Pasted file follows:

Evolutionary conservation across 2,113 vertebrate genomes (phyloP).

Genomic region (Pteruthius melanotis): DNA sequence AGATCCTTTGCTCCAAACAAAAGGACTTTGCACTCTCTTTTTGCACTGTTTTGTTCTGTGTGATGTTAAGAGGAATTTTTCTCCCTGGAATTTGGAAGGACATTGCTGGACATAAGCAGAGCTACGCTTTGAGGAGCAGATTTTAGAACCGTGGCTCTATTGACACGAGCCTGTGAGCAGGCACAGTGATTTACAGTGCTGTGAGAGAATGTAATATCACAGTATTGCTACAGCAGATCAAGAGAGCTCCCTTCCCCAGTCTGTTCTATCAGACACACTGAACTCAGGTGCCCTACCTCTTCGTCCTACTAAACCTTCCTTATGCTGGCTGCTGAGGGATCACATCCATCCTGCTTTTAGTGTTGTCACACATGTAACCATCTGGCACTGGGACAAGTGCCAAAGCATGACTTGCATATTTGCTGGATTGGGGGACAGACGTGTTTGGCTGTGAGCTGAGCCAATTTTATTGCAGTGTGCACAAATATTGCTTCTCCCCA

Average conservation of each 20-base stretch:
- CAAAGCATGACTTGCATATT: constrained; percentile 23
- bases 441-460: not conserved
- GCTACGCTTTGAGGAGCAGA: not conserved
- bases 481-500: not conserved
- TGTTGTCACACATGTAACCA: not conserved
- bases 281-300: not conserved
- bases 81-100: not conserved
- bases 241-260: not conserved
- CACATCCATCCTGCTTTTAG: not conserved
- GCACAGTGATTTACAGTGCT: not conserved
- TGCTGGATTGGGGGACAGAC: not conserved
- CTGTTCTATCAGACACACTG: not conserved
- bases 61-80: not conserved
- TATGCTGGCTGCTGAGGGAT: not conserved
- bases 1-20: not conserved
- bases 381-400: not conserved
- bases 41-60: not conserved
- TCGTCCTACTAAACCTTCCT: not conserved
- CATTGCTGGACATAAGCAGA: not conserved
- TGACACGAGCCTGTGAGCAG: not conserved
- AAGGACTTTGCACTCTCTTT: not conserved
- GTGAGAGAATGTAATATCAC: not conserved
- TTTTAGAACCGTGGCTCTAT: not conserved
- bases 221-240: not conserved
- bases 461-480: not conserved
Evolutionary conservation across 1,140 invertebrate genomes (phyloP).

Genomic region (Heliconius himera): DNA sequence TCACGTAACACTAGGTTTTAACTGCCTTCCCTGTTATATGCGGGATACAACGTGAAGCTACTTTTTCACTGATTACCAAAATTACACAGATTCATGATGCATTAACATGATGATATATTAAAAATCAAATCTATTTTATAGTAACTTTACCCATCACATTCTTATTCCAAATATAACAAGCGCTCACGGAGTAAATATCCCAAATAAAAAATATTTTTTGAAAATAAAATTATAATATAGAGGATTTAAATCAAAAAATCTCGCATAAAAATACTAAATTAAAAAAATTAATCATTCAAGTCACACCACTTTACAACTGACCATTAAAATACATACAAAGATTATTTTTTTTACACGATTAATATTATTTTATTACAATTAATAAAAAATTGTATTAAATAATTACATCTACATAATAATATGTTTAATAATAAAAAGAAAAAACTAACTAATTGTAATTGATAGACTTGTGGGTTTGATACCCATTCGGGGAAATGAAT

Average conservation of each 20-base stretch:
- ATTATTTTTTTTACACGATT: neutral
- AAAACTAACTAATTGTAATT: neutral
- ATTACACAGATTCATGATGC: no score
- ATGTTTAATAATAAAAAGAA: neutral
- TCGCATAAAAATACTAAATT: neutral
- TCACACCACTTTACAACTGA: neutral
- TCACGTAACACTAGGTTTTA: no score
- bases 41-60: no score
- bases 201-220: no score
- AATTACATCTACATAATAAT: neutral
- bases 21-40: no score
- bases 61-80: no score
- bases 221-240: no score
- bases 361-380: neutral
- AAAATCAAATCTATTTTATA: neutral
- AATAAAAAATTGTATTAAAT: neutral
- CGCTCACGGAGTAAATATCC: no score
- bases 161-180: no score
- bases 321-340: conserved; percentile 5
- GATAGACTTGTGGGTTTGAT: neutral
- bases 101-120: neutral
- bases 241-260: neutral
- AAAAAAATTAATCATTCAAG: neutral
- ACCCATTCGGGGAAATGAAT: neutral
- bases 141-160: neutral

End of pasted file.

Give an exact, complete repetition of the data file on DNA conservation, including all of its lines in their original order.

Evolutionary conservation across 2,113 vertebrate genomes (phyloP).

Genomic region (Pteruthius melanotis): DNA sequence AGATCCTTTGCTCCAAACAAAAGGACTTTGCACTCTCTTTTTGCACTGTTTTGTTCTGTGTGATGTTAAGAGGAATTTTTCTCCCTGGAATTTGGAAGGACATTGCTGGACATAAGCAGAGCTACGCTTTGAGGAGCAGATTTTAGAACCGTGGCTCTATTGACACGAGCCTGTGAGCAGGCACAGTGATTTACAGTGCTGTGAGAGAATGTAATATCACAGTATTGCTACAGCAGATCAAGAGAGCTCCCTTCCCCAGTCTGTTCTATCAGACACACTGAACTCAGGTGCCCTACCTCTTCGTCCTACTAAACCTTCCTTATGCTGGCTGCTGAGGGATCACATCCATCCTGCTTTTAGTGTTGTCACACATGTAACCATCTGGCACTGGGACAAGTGCCAAAGCATGACTTGCATATTTGCTGGATTGGGGGACAGACGTGTTTGGCTGTGAGCTGAGCCAATTTTATTGCAGTGTGCACAAATATTGCTTCTCCCCA

Average conservation of each 20-base stretch:
- CAAAGCATGACTTGCATATT: constrained; percentile 23
- bases 441-460: not conserved
- GCTACGCTTTGAGGAGCAGA: not conserved
- bases 481-500: not conserved
- TGTTGTCACACATGTAACCA: not conserved
- bases 281-300: not conserved
- bases 81-100: not conserved
- bases 241-260: not conserved
- CACATCCATCCTGCTTTTAG: not conserved
- GCACAGTGATTTACAGTGCT: not conserved
- TGCTGGATTGGGGGACAGAC: not conserved
- CTGTTCTATCAGACACACTG: not conserved
- bases 61-80: not conserved
- TATGCTGGCTGCTGAGGGAT: not conserved
- bases 1-20: not conserved
- bases 381-400: not conserved
- bases 41-60: not conserved
- TCGTCCTACTAAACCTTCCT: not conserved
- CATTGCTGGACATAAGCAGA: not conserved
- TGACACGAGCCTGTGAGCAG: not conserved
- AAGGACTTTGCACTCTCTTT: not conserved
- GTGAGAGAATGTAATATCAC: not conserved
- TTTTAGAACCGTGGCTCTAT: not conserved
- bases 221-240: not conserved
- bases 461-480: not conserved
Evolutionary conservation across 1,140 invertebrate genomes (phyloP).

Genomic region (Heliconius himera): DNA sequence TCACGTAACACTAGGTTTTAACTGCCTTCCCTGTTATATGCGGGATACAACGTGAAGCTACTTTTTCACTGATTACCAAAATTACACAGATTCATGATGCATTAACATGATGATATATTAAAAATCAAATCTATTTTATAGTAACTTTACCCATCACATTCTTATTCCAAATATAACAAGCGCTCACGGAGTAAATATCCCAAATAAAAAATATTTTTTGAAAATAAAATTATAATATAGAGGATTTAAATCAAAAAATCTCGCATAAAAATACTAAATTAAAAAAATTAATCATTCAAGTCACACCACTTTACAACTGACCATTAAAATACATACAAAGATTATTTTTTTTACACGATTAATATTATTTTATTACAATTAATAAAAAATTGTATTAAATAATTACATCTACATAATAATATGTTTAATAATAAAAAGAAAAAACTAACTAATTGTAATTGATAGACTTGTGGGTTTGATACCCATTCGGGGAAATGAAT

Average conservation of each 20-base stretch:
- ATTATTTTTTTTACACGATT: neutral
- AAAACTAACTAATTGTAATT: neutral
- ATTACACAGATTCATGATGC: no score
- ATGTTTAATAATAAAAAGAA: neutral
- TCGCATAAAAATACTAAATT: neutral
- TCACACCACTTTACAACTGA: neutral
- TCACGTAACACTAGGTTTTA: no score
- bases 41-60: no score
- bases 201-220: no score
- AATTACATCTACATAATAAT: neutral
- bases 21-40: no score
- bases 61-80: no score
- bases 221-240: no score
- bases 361-380: neutral
- AAAATCAAATCTATTTTATA: neutral
- AATAAAAAATTGTATTAAAT: neutral
- CGCTCACGGAGTAAATATCC: no score
- bases 161-180: no score
- bases 321-340: conserved; percentile 5
- GATAGACTTGTGGGTTTGAT: neutral
- bases 101-120: neutral
- bases 241-260: neutral
- AAAAAAATTAATCATTCAAG: neutral
- ACCCATTCGGGGAAATGAAT: neutral
- bases 141-160: neutral